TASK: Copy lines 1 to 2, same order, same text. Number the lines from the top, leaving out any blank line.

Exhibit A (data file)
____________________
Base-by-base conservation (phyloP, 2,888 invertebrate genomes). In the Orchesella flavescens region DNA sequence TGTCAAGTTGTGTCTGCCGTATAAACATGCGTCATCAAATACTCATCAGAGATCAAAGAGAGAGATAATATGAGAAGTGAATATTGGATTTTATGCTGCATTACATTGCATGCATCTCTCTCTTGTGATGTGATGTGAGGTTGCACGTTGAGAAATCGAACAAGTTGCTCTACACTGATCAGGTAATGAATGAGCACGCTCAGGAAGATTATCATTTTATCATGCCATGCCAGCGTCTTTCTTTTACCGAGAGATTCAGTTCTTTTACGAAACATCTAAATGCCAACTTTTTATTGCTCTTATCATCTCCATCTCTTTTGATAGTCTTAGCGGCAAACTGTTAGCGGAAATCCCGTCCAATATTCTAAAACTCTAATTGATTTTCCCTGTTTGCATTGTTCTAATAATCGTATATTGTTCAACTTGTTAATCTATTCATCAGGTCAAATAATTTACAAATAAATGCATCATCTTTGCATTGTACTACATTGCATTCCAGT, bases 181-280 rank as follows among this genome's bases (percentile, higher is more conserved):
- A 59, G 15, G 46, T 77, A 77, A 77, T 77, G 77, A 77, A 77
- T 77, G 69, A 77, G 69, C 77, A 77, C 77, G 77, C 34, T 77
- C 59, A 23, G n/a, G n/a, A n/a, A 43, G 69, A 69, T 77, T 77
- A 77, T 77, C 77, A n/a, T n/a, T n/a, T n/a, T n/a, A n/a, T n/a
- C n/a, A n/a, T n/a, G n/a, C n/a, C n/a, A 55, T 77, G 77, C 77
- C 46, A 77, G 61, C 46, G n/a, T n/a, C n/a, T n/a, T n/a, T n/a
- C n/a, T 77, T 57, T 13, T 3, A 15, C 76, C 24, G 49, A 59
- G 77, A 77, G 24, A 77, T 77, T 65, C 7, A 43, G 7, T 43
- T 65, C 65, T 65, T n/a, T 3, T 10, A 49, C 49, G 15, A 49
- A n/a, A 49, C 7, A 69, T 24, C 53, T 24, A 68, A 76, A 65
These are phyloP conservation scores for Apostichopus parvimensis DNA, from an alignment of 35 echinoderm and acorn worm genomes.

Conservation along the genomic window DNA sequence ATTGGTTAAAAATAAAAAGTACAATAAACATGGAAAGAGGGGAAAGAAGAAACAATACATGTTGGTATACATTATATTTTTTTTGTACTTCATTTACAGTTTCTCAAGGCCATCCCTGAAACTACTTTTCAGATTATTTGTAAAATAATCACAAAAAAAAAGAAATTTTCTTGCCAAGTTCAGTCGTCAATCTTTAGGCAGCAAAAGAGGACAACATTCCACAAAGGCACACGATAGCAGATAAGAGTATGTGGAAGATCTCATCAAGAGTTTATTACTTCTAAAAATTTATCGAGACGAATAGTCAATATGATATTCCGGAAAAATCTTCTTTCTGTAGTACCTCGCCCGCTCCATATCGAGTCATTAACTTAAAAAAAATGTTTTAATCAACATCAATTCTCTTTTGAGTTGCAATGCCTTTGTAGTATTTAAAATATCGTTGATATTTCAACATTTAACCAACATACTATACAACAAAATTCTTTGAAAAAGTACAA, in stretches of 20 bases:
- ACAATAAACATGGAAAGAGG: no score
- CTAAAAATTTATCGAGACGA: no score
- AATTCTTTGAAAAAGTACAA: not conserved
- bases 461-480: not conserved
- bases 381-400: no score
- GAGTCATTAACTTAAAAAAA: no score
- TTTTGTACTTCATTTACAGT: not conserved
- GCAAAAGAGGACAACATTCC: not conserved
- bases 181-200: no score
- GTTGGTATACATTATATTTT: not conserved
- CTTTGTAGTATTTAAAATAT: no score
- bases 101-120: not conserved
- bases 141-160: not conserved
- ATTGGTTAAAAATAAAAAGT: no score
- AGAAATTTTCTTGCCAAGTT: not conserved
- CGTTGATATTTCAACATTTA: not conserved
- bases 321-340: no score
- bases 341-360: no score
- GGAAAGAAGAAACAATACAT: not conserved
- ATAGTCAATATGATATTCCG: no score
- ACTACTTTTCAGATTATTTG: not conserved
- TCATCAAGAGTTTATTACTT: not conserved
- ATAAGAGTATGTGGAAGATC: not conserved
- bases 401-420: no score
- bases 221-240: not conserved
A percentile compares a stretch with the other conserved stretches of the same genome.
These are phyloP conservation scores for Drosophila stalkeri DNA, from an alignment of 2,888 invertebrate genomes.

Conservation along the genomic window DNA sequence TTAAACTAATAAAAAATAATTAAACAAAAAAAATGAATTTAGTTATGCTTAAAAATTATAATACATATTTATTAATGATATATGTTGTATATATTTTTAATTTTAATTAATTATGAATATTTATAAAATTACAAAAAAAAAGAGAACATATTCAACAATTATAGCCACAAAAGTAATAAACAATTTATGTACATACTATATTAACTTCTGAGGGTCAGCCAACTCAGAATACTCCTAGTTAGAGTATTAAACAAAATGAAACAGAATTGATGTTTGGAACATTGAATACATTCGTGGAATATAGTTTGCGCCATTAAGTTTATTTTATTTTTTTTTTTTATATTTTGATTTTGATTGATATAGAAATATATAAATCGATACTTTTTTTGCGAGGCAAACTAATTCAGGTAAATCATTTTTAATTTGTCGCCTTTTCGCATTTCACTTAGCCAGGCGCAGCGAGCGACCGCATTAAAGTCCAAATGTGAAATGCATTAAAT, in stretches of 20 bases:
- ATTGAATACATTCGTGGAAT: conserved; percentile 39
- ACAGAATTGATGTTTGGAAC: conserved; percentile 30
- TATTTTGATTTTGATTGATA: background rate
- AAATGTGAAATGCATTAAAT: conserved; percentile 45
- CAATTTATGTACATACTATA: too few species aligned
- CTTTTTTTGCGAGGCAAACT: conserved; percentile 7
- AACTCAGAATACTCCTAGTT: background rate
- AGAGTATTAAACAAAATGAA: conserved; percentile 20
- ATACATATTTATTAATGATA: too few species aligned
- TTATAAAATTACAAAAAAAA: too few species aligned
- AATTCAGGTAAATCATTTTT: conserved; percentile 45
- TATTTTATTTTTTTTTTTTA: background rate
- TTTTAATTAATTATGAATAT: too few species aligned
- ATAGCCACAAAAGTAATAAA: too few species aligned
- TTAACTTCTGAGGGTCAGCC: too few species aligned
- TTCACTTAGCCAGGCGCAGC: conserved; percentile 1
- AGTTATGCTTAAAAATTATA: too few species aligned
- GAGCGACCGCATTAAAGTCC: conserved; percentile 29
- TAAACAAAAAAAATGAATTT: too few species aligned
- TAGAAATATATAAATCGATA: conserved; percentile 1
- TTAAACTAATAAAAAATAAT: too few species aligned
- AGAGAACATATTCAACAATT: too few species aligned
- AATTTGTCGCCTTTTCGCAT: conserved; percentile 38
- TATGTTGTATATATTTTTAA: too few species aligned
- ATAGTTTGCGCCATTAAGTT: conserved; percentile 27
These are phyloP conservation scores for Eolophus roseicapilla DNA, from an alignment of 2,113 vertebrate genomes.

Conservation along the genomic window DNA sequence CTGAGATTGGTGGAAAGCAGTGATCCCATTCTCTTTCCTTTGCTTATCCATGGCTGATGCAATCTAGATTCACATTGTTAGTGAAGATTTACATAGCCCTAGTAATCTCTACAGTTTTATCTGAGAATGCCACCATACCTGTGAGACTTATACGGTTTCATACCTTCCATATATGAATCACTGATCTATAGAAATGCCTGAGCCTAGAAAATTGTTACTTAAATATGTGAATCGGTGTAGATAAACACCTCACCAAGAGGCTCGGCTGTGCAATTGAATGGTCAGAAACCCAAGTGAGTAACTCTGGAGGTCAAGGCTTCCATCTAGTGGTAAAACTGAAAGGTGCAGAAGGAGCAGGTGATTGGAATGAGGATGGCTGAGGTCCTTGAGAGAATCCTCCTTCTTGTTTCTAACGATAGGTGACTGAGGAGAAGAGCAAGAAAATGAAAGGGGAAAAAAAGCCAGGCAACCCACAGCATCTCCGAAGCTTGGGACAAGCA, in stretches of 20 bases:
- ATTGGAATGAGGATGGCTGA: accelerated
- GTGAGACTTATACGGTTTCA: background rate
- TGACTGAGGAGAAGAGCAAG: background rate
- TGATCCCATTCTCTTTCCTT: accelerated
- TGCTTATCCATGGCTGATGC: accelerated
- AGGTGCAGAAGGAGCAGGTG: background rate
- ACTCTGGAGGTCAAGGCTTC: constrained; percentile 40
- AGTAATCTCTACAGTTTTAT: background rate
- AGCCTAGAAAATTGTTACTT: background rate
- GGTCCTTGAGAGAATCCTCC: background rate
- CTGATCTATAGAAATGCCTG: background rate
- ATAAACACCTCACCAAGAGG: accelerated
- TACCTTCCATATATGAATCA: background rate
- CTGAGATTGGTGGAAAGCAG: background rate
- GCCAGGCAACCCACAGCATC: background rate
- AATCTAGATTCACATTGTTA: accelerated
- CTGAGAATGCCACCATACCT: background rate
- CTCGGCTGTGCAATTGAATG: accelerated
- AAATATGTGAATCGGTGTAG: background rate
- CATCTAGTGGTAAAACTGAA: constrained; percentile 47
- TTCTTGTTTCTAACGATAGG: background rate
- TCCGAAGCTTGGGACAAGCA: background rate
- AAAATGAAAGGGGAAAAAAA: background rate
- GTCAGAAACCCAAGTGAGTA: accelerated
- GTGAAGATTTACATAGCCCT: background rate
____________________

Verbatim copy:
Base-by-base conservation (phyloP, 2,888 invertebrate genomes). In the Orchesella flavescens region DNA sequence TGTCAAGTTGTGTCTGCCGTATAAACATGCGTCATCAAATACTCATCAGAGATCAAAGAGAGAGATAATATGAGAAGTGAATATTGGATTTTATGCTGCATTACATTGCATGCATCTCTCTCTTGTGATGTGATGTGAGGTTGCACGTTGAGAAATCGAACAAGTTGCTCTACACTGATCAGGTAATGAATGAGCACGCTCAGGAAGATTATCATTTTATCATGCCATGCCAGCGTCTTTCTTTTACCGAGAGATTCAGTTCTTTTACGAAACATCTAAATGCCAACTTTTTATTGCTCTTATCATCTCCATCTCTTTTGATAGTCTTAGCGGCAAACTGTTAGCGGAAATCCCGTCCAATATTCTAAAACTCTAATTGATTTTCCCTGTTTGCATTGTTCTAATAATCGTATATTGTTCAACTTGTTAATCTATTCATCAGGTCAAATAATTTACAAATAAATGCATCATCTTTGCATTGTACTACATTGCATTCCAGT, bases 181-280 rank as follows among this genome's bases (percentile, higher is more conserved):
- A 59, G 15, G 46, T 77, A 77, A 77, T 77, G 77, A 77, A 77